Alternate Working Life Fantasies

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Three occupational paths: pizza delivery frog, ninja archaeologist, and firetruck.

In today’s alternate working life fantasy, I am a standup comedian podcaster. I wake up at 9, write comedy bits over coffee for two or three hours. In the afternoon I interview big names in entertainment and comedy in the book-lined studio in the basement of my home. Every few months I do a comedy tour. In this fantasy there are no students, I am in charge of my own working destiny, and that work entails being funny and talking to other people.

By the time the fantasy ends (usually as I’m stepping off the tram at my actual job) I am so hypothetically proficient at the work that I wonder how I didn’t go into this line of work. It would have been perfect for me. The gift of gab, the friendliness, the questions, the comedic self-loathing. I have it all!

This isn’t my only alternative working life fantasy, not by a longshot. There’s the bookstore owner one. A quiet, cozy bookstore which somehow brings in huge amounts of money while I lounge in a summer bed reading novel after novel. There’s the folklorist one, in which I am paid by a university to teach about mythology and fairytales. I wear a lot of cardigans in that one. The Saturday Night Live one, the professional Sudoku player one, the wino who has it all figured out one.

I even have a dentist one. My dad is a dentist, a thing whose ramifications I understood quickly as a lad. At least three times a week someone asked me if I too was also going to be a dentist, four times a week someone who knew that my dad was a dentist asked to see my teeth, and five times a week my father would abruptly interrupt any conversation or television show simply to tell any of his spawn in the room not to be a dentist.

Spoiler alert: I did not become a dentist. But that doesn’t mean I don’t include it in my alternative work fantasies. I’m a small town dentist working in the small town practice in my reasonably-sized country home. With a hot tub. The whole part about dealing with teeth doesn’t appeal to me as much as the sitcomic hobnobbing I do with patients between appointments.

While I normally don’t sit around fantasizing about different work realities, recently these have ruled my unoccupied mind. This is almost certainly because I’m currently applying for a PhD. While many would embark upon that with excitement and confidence, I have taken the opportunity to second-guess every occupational and professional decision I have ever made in my whole entire life.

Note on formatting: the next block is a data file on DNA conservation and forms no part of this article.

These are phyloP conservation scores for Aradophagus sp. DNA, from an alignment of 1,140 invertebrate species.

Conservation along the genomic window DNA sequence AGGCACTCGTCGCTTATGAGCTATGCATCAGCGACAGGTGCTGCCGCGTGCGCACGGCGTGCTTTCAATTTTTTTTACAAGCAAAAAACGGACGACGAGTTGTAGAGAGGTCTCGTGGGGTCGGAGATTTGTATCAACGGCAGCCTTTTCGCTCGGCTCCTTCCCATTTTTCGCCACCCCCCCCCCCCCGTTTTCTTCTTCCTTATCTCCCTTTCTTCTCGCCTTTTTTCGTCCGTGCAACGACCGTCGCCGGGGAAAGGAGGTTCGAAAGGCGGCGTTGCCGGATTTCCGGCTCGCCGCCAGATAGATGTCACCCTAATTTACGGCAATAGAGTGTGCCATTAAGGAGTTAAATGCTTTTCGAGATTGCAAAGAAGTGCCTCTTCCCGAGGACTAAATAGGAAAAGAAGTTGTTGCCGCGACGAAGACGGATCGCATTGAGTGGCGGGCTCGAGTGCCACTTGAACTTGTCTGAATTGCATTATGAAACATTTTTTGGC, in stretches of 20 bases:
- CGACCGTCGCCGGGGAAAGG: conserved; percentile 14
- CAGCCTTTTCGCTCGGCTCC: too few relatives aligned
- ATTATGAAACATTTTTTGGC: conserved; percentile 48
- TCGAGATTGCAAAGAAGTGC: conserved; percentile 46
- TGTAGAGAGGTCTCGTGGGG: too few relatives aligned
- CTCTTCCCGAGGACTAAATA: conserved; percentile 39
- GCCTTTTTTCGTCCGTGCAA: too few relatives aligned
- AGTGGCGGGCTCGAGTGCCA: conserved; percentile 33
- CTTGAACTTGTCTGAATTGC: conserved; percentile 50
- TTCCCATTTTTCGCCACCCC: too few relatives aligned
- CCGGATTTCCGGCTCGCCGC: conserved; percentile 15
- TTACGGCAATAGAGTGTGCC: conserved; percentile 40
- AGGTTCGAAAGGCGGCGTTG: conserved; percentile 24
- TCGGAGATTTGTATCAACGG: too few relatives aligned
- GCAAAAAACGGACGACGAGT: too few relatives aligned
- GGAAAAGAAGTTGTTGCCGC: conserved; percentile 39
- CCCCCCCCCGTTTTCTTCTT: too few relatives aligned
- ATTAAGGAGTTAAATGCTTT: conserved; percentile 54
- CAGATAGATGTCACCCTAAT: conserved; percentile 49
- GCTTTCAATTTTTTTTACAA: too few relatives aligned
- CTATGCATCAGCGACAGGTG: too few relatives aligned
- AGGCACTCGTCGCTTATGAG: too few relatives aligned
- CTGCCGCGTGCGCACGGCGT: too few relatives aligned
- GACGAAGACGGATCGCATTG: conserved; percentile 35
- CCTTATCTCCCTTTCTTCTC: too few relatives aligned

I have no idea if other people do this, but I have to guess that they do. There’s no doubt a guy sitting in a cubicle wondering what may have been had he followed his love of cubist painting rather than the reasonable and rational path of accounting, the one his parents pushed him to do. I allowed myself to be swayed out of fields by what seemed like rational logic. When I told an aunt I wanted to be an archaeologist, she said, “Most everything has been found.” This seemed reasonably discouraging to a fourteen year old, but my forty-year-old self once wondered: “How the hell would she know?”

Many of you probably have similar experiences and might even harbor some resentment about it all. Are parents really to blame for trying to encourage their kids in a direction they see as safe or reasonable? Maybe not. I am sure when I told my mom was relieved when I ended up in the teaching field. Most certainly she was thrilled when I walked away from my first career choices of frog ninja and pizza delivery toad. And when I told her that I really wanted to be a fire engine, she probably thought “Man, does that come with a 401K? Kids gonna be living in my basement for five decades.”

But even with that caring attitude, I’m sure there are others out there who were told that they could do anything if they wanted to. And in the past years, I have realized that I could have been successful in fields that seem unlikely and difficult if I had put my mind to it. I try to say that to my students now.    

When it comes down to it, I am one of the fortunate ones that loves his field and his working life in general. It complements my side hustle and I look forward to doing it. That’s a lot to say about a job.

This morning it occurred to me that I do an awful lot in my real life what I fantasize about doing in my alternate work realities. I wear cardigans, a university pays me to teach students about language and writing, I spend a lot of time surrounded by and writing books, cat sleeping in her day bed at my feet or on the chair next to me. Worse paths could have been taken.

And probably in one of those other realities, in my dentist life or my folklorist life or my standup life, I imagine this life as an applied linguist and writer, living in a small European city in a charming and quaint flat. I have great friends and play hooky from school once a week for afternoon beers and about to apply for a PhD. No teeth cleaning. So it’s not that bad after all.

But it won’t stop me from daydreaming. Today’s is the practical and totally up-my-alley occupation of ninja archaeologist.    

  1. #1 by greg galeone on April 15, 2019 - 10:26 pm

    What I took away from this was that you actually followed my advice on at least one thing-not going into Dentistry.

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